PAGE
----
Pop has, indeed, eaten itself

Part of the fun about being a music fanatic is rediscovering songs and albums by bands you wrote off many years ago. But before I go there and share my thoughts on a particular band (American icons, really) and their late 60’s-early 70’s output, let me go back a bit further and discuss a problem I’ve been having for quite a while now.

Said problem, and it’s a big one, is my disillusionment with the growing tendency of bands looking backward and being lauded as being forward, even futuristic.

Yes, I know I sound like the proverbial granddad (“He’s hip…he’s cool…he’s forty something!”), but hear me out. I am reading a book by the great music critic Paul Morley (“Words and Music: the history of pop in the shape of a city”), a book I’ve had in my possession for a couple of years now but have not cracked until recently (by the way, Dave, if you’re still out there, thank-you and please contact me so I can send it back to you). It’s described as a journey through the history of pop, and while that description is pretty spot-on, it’s not as dry as that description would suggest. Morley was born in 1957, cut his teeth at the New Musical Express from ’77-83—talk about a great time to be a music journalist in the U.K.!–, has been a band manager and TV presenter. He is credited with the brilliant marketing campaign for Frankie Goes To Hollywood, which amounted to that particular band becoming a worldwide phenomenon: “Frankie Say…”

At any rate Morley, like myself, found his obsession with new music waning and some of the first part of his book talks about that. The crux of it, he finds, isn’t that the music’s just not as good as it used to be, it’s that looking backward for inspiration, mixing genres to create a new sound, is no longer a revolutionary act, because it is possible that all combination’s have been tried and now the bands are simply aping their influences. He mentions The Strokes and their debut album “Is This It”. That album received a LOT of positive attention, the sound harking back to the Velvet Underground, they said. As a matter of fact, in hindsight, it sounded exactly like the Velvet Underground with some early 80’s post punk thrown in for good measure. I bought the hype at the time but haven’t listened to it for over 5 years or more, maybe because if I want to listen to a Velvet Underground record I’ll put on a Velvet Underground record.

I grew up on the Punk Rock of the late 70’s and early 80’s, and when I heard Green Day for the first time on the radio (dookie!) they sounded like a cover band to my ears. And while I bought, and quite enjoyed, Rancid’s “…and Out Come The Wolves.”, it was The Clash. Now, if these bands did nothing more that get ‘the kids’ to discover the Ramones, The Stooges, The Clash, Black Flag and the DK’s, then it was worth it. Not sure if that happened, though. I think most thought 1991 was the birth day of punk, which is a shame.

Grunge was Neil Young and Crazyhorse with a little Aerosmith thrown in for good measure. Brit Pop was the Kinks. House was disco. Chill and ambient was Eno. And…and…and.

Morley also makes the point that sometimes it’s a good thing to never go back. The pivotal moment in his life, the album that made him a music obsessive, was Tangerine Dream’s ‘Phaedra’. It so radically changed his life, when he was 14, that he’s scared that if he revisited it now it would disappoint him terribly and ruin the moment, the memory, of such an earth shattering event in his life. I’ve found that to be true as well. I’ve revisited albums that were very important to me decades ago and been under whelmed. Overexposure and over familiarity can ruin positive memories, and revisiting them can bring disastrous consequences. Maybe that’s the reason I haven’t listened to London Calling in years.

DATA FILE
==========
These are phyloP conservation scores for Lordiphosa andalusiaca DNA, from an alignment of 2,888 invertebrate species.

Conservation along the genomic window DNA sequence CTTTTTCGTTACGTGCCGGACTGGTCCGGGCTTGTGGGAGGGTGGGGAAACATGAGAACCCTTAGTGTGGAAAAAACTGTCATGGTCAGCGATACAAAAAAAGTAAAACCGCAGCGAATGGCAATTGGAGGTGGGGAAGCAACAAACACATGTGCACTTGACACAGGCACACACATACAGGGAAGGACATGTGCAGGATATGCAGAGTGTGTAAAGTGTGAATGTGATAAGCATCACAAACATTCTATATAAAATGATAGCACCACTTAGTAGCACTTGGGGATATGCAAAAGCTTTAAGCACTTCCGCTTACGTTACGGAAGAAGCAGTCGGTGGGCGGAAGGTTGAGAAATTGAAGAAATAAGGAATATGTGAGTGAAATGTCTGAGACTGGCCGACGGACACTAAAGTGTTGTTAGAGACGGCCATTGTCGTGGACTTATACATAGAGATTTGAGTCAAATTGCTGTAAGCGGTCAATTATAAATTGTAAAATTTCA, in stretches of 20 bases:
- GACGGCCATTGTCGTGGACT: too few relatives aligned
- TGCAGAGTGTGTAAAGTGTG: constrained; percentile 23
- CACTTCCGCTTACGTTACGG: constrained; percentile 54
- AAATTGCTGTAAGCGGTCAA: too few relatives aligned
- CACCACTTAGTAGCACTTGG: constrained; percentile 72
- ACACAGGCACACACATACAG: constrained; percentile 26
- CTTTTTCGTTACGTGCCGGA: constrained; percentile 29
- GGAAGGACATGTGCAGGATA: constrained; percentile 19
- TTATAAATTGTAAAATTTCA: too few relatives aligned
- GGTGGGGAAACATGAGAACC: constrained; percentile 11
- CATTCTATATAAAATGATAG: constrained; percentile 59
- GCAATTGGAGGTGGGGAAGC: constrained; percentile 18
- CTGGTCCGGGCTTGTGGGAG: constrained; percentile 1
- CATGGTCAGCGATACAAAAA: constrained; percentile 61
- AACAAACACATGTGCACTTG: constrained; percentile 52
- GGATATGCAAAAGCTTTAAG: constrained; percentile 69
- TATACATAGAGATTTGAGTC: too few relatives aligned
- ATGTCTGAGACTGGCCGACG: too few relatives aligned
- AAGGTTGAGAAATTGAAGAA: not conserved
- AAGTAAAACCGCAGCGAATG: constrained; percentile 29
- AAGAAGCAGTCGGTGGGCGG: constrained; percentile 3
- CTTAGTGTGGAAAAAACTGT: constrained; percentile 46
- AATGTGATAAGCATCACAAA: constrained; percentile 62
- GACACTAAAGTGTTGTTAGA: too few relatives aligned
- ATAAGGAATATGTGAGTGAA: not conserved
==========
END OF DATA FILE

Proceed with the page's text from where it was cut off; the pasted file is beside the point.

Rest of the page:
Pop has indeed been eating itself for decades, and while that in itself was a creative thing it now seems kind of pathetic, a last gasp at creativity by lesser mortals, all of which brings me back to the point I started to make in paragraph #1: going back to move forward. What a joy, for example, to discover Television’s ‘Little Johnny Jewel’, or The Modern Lovers’ ‘Pablo Picasso’. And while I was familiar with The Stooges Raw Power back in the mid ‘80’s it took me 15 years to discover the brilliance of Fun House, their best and most groundbreaking effort.

And what about those Beach Boys, eh? For years and years I wrote everything they released after Pet Sounds off as crap, and boy was that a big mistake. Friends (1968), 20/20 (1969), Sunflower (1970) and Surf’s Up (1971) contain some of the best music of their career, and are definitely worth revisiting. The songs from this era (‘Till I Die, Diamond Head, Cabinessence, It’s About Time, Cool, Cool Water, Feel Flows and Surf’s Up, to name a few) are brilliant. Only Mike Love keeps these albums from being truly great. I mean, Student Demonstration Time (“There’s a RIOT goin’ on!”) has got to be not only one of the worst and misguided Beach Boys songs ever (next to the dreaded Kokomo, of course) but one of the worst songs EVER. And he almost ruins Cool Cool Water by inserting the line, “in an ocean or, in a glass/cool water is…such…a…gas”—ewwww!). Those abortions aside these 4 albums are pretty strong overall. Dennis Wilson came into his own here, as did Al Jardine and even the other guy, what’s his name…Bruce something.

I am content in the fact that I missed so much bloody good music over the decades that I will no longer complain about the current state of music today, nor will I bitch about MP3’s, singles killing the album, etc. No, I will covet my cd collection, do my research and scour the bins for the next greatest oldest obscurity I’ve overlooked and, if the opportunity presents itself, maybe even be surprised by something new. That would be a wonderful thing!

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